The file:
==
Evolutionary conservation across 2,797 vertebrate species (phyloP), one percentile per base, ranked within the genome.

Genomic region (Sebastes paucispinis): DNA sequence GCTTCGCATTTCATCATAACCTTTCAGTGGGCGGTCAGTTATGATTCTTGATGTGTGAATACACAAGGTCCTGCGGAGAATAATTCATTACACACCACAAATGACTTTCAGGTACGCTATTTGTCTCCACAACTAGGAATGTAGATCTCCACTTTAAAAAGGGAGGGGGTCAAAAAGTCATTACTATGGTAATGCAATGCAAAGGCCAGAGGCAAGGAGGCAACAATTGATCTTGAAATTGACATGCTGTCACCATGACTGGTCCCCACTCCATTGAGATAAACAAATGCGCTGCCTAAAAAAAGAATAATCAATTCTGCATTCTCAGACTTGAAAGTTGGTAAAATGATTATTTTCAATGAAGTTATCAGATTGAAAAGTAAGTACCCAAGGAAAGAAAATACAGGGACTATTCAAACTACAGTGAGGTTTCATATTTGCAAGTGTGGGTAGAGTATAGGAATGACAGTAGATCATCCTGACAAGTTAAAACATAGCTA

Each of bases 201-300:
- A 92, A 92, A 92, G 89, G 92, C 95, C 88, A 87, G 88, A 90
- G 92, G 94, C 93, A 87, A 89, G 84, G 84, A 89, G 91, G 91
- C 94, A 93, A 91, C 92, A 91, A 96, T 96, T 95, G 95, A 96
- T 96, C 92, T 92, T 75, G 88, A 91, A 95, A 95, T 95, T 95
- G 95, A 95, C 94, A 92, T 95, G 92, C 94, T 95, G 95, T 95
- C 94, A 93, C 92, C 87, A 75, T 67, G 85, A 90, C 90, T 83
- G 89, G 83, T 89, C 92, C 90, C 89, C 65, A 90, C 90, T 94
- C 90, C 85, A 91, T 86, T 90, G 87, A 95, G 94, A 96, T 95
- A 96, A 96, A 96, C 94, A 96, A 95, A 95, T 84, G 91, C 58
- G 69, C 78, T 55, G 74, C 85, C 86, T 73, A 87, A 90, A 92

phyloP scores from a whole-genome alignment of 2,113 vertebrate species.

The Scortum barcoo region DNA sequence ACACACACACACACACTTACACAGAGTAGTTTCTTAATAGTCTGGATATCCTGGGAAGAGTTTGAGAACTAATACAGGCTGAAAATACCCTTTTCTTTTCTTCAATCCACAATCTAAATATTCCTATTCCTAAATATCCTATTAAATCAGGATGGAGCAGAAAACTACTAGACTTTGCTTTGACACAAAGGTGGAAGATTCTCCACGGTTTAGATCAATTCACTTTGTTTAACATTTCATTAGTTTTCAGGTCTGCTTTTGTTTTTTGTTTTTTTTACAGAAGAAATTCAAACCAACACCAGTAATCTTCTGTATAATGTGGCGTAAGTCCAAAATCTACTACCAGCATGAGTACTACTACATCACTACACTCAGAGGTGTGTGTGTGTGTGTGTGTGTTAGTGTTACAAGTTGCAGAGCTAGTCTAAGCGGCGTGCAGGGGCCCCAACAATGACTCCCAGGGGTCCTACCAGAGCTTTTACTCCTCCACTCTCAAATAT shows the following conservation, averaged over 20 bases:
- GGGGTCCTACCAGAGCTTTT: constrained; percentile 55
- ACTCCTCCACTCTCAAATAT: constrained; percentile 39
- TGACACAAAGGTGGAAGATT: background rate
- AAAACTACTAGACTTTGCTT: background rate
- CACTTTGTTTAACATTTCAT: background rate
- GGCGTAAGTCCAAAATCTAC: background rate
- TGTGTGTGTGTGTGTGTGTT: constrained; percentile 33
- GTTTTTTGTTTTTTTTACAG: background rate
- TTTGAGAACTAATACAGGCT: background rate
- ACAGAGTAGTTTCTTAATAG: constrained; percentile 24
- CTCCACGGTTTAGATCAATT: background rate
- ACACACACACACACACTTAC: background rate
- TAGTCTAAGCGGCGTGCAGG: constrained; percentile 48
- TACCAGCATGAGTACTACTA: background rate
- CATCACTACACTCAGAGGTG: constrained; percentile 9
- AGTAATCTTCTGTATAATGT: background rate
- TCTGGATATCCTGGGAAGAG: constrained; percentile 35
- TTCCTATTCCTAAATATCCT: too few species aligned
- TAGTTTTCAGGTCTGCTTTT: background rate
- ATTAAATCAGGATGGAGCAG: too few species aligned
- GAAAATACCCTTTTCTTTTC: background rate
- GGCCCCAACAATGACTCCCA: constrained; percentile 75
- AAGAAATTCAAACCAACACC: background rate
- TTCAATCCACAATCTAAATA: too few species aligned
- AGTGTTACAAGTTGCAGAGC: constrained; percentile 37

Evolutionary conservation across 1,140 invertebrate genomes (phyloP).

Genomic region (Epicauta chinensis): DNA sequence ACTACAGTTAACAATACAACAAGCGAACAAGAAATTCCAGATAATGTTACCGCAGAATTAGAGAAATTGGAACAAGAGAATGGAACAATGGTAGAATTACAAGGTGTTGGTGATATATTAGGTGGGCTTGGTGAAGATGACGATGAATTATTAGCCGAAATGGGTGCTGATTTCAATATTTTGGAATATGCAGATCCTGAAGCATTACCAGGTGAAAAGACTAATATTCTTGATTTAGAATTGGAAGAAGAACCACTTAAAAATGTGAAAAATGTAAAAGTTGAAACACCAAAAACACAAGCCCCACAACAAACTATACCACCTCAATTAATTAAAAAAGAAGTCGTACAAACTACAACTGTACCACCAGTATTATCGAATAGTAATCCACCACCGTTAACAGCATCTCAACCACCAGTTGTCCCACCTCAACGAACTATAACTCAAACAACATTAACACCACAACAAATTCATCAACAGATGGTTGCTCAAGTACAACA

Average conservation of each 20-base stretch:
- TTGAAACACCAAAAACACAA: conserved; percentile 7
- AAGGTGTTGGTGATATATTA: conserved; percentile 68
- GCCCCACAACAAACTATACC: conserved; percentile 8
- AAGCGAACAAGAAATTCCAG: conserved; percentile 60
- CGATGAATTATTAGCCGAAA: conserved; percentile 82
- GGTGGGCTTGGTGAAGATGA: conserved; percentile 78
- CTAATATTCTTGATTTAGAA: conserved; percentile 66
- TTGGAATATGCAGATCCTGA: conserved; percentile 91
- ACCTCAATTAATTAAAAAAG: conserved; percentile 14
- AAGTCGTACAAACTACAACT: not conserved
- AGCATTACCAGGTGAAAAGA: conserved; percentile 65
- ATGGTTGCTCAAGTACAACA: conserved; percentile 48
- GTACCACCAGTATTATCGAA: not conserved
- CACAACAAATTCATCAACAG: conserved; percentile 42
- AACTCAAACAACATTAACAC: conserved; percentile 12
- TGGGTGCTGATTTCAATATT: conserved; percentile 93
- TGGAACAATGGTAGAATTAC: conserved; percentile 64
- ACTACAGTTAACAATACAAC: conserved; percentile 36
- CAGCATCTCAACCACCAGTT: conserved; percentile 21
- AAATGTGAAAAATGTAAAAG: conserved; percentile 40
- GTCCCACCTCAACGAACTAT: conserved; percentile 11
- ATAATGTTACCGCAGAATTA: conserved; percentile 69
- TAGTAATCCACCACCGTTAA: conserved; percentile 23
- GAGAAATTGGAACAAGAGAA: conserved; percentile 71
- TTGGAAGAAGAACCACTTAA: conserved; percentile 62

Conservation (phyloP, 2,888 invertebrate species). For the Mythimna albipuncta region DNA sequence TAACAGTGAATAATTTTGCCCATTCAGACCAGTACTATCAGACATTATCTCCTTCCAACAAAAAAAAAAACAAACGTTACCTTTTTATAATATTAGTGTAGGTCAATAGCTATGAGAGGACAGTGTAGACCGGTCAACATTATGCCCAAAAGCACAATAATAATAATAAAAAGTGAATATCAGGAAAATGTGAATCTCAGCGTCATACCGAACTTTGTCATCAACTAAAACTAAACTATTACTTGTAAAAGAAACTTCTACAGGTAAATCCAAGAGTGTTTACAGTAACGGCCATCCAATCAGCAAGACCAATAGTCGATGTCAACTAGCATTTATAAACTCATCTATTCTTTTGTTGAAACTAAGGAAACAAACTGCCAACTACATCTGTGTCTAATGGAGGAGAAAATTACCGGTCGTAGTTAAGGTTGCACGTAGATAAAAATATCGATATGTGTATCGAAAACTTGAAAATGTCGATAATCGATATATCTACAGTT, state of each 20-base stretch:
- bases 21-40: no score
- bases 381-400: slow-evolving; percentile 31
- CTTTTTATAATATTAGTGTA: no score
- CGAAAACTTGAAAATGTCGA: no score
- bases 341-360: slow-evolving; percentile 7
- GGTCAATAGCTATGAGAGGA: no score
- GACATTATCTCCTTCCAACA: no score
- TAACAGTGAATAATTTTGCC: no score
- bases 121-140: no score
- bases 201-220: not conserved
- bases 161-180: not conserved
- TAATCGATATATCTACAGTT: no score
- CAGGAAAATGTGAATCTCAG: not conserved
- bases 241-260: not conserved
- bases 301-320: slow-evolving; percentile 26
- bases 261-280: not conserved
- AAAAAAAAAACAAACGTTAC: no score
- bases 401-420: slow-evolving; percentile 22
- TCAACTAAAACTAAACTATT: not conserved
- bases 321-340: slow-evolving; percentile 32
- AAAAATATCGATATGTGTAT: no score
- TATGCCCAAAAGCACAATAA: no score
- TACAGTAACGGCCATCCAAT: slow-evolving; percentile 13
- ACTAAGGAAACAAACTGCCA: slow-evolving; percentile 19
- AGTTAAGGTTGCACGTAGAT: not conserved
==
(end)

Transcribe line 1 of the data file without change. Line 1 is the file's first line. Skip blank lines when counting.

Evolutionary conservation across 2,797 vertebrate species (phyloP), one percentile per base, ranked within the genome.